"Artisan" Bread, to me, is something that has been created using the skill of the baker's hands, mind and soul.   It also means one person can take control of the whole process and exercise professional judgement to act and adjust as necessary, at any stage in the making of the bread.   There are many people on this site who can rightly claim this prized status; I am sure you are one.


Remember, I live in the north of England and it is mid winter right now.   My wife and I both long for the hot climate of Crete, where we always spend our Summer Holidays.   We love where we live, but the hot weather is a million miles away right now.   That means it's sooo hot in Australia!!


Yes, I think the condition of the levain is vital.   In the end, sufficient hydration of the dough is fundamental.   Not that I get too hung up on this, and I agree with Jeffrey Hamelman about "super-hydration" not being the panacea to cure all breadmaking evils.   I used a strong white flour to make the bread photographed above.   Protein is quoted at 13.2%; I use a very similar flour type commercially at work, in College, milled by the same Co.   Their analysis suggests hydration of 60%.   I add water at between 63 and 65% max for this type of bread.   Pizza dough is just over 70% and Ciabatta I get upto 85%!!   BUT, this flour is strong and it can take that.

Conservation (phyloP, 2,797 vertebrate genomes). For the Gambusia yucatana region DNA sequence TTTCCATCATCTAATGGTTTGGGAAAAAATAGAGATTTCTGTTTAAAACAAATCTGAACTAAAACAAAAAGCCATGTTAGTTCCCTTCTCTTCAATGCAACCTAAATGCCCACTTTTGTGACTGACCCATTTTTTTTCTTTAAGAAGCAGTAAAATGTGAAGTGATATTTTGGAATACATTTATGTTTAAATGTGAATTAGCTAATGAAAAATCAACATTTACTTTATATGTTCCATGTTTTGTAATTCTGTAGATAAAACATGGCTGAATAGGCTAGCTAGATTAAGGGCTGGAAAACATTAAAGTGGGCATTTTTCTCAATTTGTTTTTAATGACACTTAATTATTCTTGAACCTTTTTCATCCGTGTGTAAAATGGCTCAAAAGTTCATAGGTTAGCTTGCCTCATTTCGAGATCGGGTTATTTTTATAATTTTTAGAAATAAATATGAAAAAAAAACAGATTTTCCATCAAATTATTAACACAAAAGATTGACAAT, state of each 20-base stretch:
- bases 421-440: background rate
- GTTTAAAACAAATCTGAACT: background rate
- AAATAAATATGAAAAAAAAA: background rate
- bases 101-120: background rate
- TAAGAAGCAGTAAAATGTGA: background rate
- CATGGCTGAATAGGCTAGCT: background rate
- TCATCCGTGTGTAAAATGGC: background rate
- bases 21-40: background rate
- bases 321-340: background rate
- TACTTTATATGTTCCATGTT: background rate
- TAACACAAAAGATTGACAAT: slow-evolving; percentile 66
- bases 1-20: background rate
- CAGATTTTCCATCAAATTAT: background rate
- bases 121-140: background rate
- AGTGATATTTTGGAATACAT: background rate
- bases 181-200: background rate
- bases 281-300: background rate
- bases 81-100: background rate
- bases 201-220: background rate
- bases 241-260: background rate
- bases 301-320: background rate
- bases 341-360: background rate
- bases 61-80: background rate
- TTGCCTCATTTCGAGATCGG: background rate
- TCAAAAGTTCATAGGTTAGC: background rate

In the end, if the flour is of a lesser spec, then all other factors have to be just spot on: leaven, final dough quality, temperatures, hydration, baking conditions; the whole lot.   Not easy; the bread pictured above had hydration of 65%.   The leaven was built over just 2 days from my 100g stock kept in the fridge, with 2 refreshments in that time.   Pre-fermented flour was around 33% of total flour.   I generally ferment the final leaven overnight in the fridge.   The dough was made with cool water, giving a finished temperature around 22*C.   I generally mix by hand for 20 minutes.   I used autolyse for this particular dough, and just a little olive oil on the hands during mixing to condition the dough.   Bulk proof of 2 hours max.   Once the dough has been scaled, shaped and placed in bannetons, I cover with plastic sheeting and leave in front of our hot stove [no more than 30*C].   Final proof will be around 3 hours.   I know this is not perfect, but it works how I want, and is very popular at home; my wife is pretty much yeast intolerant [saccharomyces cerevisiae], so any sourdough is welcome...paradise for me!